Figure 6: Application Domain. The control valve restriction components or “trim” reduces the annular area as the cavity profile on the right moves to the left. The location of highest velocity is indicated in red.

One of the benefits for the end-user was that cloud computing enabled accessing a large amount of computing power in a cost effective way. Rather than owning the hardware and software licenses, engineers can pay for what they need when they need it, rather than making a substantial upfront investment. In this project, over 200 simulations were run in the cloud. Given the runtimes involved and allowing for data download upon completion of the runs, it is possible for all of these simulations to be solved within a day. For an engineer with 1 simulation license on a single workstation, this would have required 800 hours (approximately 30 days) to complete if the simulations were running nonstop one after another. Table 1 compares the approximate time and investment that would be required for various solving approaches.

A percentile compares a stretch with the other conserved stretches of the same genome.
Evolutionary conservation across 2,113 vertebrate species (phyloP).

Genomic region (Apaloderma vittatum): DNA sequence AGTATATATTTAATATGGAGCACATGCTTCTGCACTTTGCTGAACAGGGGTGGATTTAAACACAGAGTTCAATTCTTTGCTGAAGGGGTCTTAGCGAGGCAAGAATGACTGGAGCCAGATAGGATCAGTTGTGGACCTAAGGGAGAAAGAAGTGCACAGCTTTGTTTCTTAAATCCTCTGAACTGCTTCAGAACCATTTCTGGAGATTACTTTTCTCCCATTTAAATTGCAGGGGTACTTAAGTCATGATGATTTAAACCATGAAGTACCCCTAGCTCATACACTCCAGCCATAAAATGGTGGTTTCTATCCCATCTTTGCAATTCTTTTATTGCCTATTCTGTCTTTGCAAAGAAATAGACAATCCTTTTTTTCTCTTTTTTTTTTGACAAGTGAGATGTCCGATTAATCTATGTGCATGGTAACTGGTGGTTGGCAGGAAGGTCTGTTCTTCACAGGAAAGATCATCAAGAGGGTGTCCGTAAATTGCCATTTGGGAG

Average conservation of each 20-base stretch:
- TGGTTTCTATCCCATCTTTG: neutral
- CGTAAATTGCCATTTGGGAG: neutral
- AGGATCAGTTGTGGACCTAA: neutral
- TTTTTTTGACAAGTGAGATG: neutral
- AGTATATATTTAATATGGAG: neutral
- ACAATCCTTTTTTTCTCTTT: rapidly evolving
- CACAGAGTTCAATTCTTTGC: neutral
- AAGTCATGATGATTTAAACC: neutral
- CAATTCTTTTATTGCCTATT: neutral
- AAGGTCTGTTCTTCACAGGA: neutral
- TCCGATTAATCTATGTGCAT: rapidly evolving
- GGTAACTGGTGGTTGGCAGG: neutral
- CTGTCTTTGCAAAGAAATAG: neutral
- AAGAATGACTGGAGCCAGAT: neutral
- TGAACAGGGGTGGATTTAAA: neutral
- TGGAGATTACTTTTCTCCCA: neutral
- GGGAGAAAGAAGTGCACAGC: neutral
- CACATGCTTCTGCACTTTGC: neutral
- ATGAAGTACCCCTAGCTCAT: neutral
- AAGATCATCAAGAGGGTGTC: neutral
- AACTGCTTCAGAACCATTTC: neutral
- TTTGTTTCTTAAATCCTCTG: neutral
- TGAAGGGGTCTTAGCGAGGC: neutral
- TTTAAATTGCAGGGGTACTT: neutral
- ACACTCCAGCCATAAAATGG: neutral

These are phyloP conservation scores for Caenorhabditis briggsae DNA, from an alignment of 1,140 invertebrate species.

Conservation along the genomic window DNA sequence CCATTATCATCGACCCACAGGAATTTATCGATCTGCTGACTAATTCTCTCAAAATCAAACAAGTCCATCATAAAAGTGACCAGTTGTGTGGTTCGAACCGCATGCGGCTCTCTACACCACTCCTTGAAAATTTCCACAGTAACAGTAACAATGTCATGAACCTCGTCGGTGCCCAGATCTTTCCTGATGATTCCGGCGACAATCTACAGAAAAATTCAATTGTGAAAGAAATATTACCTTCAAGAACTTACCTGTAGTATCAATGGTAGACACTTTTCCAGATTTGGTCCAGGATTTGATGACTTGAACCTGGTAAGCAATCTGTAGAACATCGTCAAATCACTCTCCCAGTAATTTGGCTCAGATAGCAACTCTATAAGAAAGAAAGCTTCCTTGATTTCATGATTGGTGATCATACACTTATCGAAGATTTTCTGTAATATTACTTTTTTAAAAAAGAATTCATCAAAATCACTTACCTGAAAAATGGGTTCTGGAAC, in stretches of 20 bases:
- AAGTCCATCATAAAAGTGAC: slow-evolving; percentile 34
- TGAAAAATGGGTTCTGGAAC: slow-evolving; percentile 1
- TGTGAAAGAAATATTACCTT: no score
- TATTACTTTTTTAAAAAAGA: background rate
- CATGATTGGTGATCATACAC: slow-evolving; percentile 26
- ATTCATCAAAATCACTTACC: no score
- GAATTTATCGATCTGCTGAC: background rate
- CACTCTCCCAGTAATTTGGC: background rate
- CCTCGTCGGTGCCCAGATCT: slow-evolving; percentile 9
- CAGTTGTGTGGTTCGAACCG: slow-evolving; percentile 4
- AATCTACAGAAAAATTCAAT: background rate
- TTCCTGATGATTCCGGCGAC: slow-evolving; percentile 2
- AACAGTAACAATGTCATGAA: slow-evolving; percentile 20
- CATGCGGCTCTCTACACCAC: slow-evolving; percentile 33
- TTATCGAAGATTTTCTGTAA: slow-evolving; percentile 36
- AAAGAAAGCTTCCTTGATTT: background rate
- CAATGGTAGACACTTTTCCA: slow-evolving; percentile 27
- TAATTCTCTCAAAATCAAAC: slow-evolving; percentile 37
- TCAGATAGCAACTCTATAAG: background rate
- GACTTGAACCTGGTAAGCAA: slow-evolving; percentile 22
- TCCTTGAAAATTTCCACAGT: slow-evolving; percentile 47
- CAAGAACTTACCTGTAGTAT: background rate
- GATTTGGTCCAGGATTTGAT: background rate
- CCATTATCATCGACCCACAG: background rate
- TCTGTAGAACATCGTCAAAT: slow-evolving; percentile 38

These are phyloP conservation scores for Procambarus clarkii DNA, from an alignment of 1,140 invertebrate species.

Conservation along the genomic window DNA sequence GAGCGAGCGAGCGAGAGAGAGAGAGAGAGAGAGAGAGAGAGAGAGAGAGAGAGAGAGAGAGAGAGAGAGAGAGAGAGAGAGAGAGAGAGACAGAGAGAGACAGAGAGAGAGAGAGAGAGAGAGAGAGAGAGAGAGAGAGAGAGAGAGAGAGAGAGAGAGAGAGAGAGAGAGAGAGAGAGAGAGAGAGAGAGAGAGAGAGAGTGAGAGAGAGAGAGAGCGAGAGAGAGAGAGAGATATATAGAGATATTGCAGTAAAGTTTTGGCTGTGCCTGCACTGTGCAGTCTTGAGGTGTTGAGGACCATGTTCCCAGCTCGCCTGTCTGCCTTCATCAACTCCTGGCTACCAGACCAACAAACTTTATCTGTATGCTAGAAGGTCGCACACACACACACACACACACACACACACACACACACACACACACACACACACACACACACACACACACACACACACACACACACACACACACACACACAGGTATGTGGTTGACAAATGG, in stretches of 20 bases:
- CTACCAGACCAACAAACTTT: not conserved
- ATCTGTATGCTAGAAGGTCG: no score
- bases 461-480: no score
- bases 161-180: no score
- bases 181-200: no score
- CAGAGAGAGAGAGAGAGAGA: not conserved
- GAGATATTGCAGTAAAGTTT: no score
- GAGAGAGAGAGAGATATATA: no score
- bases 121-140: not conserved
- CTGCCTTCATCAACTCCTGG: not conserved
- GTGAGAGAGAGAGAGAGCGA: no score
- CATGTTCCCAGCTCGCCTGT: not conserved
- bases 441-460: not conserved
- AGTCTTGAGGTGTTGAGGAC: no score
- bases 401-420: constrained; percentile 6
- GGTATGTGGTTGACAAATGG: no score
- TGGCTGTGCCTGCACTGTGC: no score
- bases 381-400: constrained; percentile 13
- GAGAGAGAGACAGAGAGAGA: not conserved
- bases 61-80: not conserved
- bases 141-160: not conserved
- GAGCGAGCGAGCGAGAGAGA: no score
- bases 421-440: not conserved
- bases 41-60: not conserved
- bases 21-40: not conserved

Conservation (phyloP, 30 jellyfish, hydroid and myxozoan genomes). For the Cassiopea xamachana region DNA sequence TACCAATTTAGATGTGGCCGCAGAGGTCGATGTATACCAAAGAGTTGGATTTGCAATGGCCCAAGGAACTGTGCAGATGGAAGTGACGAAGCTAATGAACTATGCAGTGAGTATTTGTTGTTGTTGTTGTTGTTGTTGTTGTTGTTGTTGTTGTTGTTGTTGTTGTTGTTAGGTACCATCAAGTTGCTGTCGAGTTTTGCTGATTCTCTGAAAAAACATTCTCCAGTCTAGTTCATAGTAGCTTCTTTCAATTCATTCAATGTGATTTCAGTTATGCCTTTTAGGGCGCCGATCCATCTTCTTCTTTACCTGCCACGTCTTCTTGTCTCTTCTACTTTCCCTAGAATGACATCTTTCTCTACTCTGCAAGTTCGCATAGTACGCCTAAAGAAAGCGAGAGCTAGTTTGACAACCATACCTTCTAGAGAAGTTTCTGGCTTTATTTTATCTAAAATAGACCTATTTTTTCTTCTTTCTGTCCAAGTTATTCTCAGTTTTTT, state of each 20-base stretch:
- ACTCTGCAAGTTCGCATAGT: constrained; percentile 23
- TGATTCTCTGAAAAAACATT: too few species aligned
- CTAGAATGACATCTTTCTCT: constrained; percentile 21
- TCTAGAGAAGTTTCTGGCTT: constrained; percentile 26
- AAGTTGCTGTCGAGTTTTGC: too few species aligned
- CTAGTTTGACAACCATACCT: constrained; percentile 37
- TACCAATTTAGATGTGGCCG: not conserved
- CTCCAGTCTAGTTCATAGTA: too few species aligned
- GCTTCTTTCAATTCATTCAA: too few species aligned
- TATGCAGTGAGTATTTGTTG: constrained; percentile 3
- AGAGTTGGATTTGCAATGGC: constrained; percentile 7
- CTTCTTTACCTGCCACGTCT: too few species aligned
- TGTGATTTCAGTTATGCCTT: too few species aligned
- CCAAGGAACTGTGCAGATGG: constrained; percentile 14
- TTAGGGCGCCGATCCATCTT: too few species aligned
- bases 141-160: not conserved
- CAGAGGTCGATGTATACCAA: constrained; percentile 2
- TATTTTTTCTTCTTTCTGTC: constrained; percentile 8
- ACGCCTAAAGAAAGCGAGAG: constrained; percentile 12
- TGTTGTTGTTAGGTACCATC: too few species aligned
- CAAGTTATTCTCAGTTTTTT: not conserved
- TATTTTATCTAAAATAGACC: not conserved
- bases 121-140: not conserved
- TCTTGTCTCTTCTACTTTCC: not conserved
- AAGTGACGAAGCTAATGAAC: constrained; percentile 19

Table : Comparison of Desktop, Cloud, and HPC Solving Options

Simulation Solving Approach

Approx Time to Complete

Investment Required

Local Desktop Machine

800 hours

(1 month)

Engineering Workstation +Simulation SW License
Local Desktop Machine + Cloud Computing

24 hours

(1 day)

Engineering Workstation +Simulation SW License +

$1200 Cloud Compute Fee

Local Desktop Machine + Private HPC Cluster + Multiple Solver Licenses

24 hours

(1 day)

Engineering Workstation +Simulation SW License +

30 Node Compute Cluster +

30 Simulation Solver Licenses


More details about this case study can be found in the second UberCloud Compendium which can be downloaded here for free.

The 2nd UberCloud Compendium with HPC Cloud Case Studies is intended as a resource for engineers, scientists, managers and executives who believe in the strategic importance of HPC as a Service, in the Cloud. It’s a collection of selected HPC Cloud case studies from the participants in Rounds 3 & 4 of the UberCloud Experiment. Among these case studies are candid descriptions of challenges encountered, problems solved, lessons learned, and recommendations. This second UberCloud Compendium can be downloaded here.